Delany Family photograph from 1906. Bessie, a retired dentist, is 101. Bessie had planned to become a doctor but ultimately decided to go to dental school. You can't just take people who don't have anything, don't know what they're doing, pack them in a bunch of buildings, and expect it's going to all work out somehow. When Negroes are average, they fail, unless they are very, very lucky. If that boy was colored he'd be washing dishes somewhere.
My 15 year old grandson wanted to read this this summer. That kind of thing would happen a lot more if Sadie and Bessie were both as sweet as molasses. I loved the ending account of Bessie when she talked about the probability of ever having a black president. And so do I even with all my wrinkles! They were 102 and 100 years old when the book was written early '90s , and their father had been born into slavery. Sadie has the quiet strength of her father and the adventurous streak of her mother. .
One of my favorite parts of the book was when they got an apartment with their other siblings in New York. I highly recommended this inspiration book to everyone I think its suitable for all ages. One of my favorite parts of the bo I think that Having Our Say was a really good book. The club sold store-bought muffins in the main hall to raise money that will go towards helping children in the St. After 's death in 1995 at age 104, Sadie Delany and Hearth created a third book, On My Own At 107: Reflections on Life Without Bessie. Raised with Southern charm, the sisters believed they should answer each and every letter.
Their life story begins with very early childhood memories, and the history of their ancestors. Warm, funny, heartrending, enlightening - the Delany sisters' book was just amazing. Both sisters favored careers over marriage, despite many opportunities. The book went on to inspire several plays, including a Broadway play in 1995 and a television film in 1999. The book was on The New York Times bestseller lists for 105 weeks. Instead of riding in any bus seat, eating somewhere, or even using a water fountain, there was a law against it.
Sadie, a retired schoolteacher, is 103 years old. They saw the post-Reconstruction South, the Jim Crow laws, Harlem's Golden Age, and the Civil Rights movement--and, in their own feisty, wise, inimitable way, they've got a lot to say about it. Still, Bessie Delany was undaunted. A good read from beginning to end. But it's not until Nanny moves to New York that we fully understand their similarities.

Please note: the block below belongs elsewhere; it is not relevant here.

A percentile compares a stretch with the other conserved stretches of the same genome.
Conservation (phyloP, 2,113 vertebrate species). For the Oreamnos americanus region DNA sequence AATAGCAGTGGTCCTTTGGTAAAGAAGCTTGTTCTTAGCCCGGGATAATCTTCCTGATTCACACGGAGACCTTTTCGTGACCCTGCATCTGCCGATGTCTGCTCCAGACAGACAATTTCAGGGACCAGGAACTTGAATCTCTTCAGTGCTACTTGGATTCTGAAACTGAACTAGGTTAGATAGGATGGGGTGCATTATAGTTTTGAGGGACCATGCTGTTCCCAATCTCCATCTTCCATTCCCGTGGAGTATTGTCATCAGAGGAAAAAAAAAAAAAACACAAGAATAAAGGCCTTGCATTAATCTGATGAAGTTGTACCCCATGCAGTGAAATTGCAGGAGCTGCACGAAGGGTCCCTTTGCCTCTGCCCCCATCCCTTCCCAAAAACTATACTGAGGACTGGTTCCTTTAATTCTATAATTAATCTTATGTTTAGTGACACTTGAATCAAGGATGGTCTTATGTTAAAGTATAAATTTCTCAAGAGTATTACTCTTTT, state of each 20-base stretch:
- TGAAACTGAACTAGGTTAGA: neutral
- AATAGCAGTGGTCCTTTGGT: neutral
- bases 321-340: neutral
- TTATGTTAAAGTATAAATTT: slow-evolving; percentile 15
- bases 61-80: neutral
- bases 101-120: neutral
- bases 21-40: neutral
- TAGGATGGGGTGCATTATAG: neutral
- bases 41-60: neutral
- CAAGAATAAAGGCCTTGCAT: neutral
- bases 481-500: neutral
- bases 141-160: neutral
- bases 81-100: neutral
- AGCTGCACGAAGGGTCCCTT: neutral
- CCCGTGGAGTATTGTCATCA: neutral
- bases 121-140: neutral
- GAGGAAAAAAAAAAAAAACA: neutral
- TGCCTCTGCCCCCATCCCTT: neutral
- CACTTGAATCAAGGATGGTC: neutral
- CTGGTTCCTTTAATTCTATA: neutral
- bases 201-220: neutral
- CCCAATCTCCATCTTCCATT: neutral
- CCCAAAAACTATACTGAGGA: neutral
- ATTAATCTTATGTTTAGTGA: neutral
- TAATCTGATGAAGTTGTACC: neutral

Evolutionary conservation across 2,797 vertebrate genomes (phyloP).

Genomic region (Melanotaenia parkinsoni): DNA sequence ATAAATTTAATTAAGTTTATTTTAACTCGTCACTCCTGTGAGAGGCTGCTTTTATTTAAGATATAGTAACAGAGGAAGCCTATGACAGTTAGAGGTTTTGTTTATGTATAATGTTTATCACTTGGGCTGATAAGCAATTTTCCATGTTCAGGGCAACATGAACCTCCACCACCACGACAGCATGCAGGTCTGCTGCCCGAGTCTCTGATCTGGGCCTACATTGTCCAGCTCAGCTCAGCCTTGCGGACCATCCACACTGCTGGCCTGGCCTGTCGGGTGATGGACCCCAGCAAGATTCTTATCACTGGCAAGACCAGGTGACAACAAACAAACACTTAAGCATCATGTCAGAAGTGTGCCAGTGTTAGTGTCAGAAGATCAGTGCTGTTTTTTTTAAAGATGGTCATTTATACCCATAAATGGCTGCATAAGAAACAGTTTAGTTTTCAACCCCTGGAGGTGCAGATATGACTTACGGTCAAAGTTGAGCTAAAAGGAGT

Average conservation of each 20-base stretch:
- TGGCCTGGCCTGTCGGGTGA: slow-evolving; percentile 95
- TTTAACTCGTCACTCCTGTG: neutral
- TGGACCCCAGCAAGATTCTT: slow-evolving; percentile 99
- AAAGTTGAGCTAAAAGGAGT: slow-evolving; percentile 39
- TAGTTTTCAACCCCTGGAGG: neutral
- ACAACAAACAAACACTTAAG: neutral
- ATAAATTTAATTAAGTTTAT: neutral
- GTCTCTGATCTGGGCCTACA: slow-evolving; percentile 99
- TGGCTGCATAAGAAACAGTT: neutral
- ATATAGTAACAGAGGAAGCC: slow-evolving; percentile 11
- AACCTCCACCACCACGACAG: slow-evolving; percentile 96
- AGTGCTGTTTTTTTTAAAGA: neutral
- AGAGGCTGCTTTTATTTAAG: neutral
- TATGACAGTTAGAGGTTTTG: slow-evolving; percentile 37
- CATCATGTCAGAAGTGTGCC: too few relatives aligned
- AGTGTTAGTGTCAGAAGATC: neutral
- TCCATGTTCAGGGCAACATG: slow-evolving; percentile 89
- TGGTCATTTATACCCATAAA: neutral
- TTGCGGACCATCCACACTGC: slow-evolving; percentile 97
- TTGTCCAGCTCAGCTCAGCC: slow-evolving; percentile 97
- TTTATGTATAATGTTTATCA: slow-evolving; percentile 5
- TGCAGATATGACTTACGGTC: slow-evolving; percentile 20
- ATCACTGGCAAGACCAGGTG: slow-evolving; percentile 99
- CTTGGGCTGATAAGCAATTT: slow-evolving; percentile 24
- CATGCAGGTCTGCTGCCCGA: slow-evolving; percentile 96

Having Our Say is narrated by two female black sisters. When asked in a 1993 interview if she could account for her and her sister's longevity, Dr. Augustine's College in Raleigh, North Carolina, all the way to their final years in which they lived in New York. It's history in the making and these 2 remarkable women are really fascinating. What I mean here is that the government control should be balanced with the freedom of choice. Despite all the obstacles, all the Delany children plan to go to college.
Many of the flashback scenes and even many of the present-day ones are very powerful, if not quite as inspirational as in the book. Regardless, this late-life bloom has a profound impact on Sadie. Both women had been living on their own for a while, but the loss of their father was devastating. These sisters lived through numerous dilemmas such as the Jim Crow Law age. They decide to move to Mount Vernon, a mostly white suburb in New York.
The play adaptation, Having Our Say, debuted on April 6, 1995, at the on in , and later toured the United States. The family is devastated when Henry Beard Delany dies in 1928. At their advanced age, the Delany sisters are part of a quiet revolutionary movement to integrate white suburbs. Amy Madigan also is good as Amy Hill Hearth, the white New York Times reporter whose article about the sisters launched the book, etc. Sadie became an educator and Bessie, a Loved this book.
Friends provided us a copy of a sequel but recommended reading this first. It also shows how one good buddy, in this case, a sister , can help you get thru anything. One became a dentist in Harlem, the other a schoolteacher. So far, this book has my hooked after the first 12 pages. The prose is perfect and the sisters are national treasures. The book has been translated into six languages.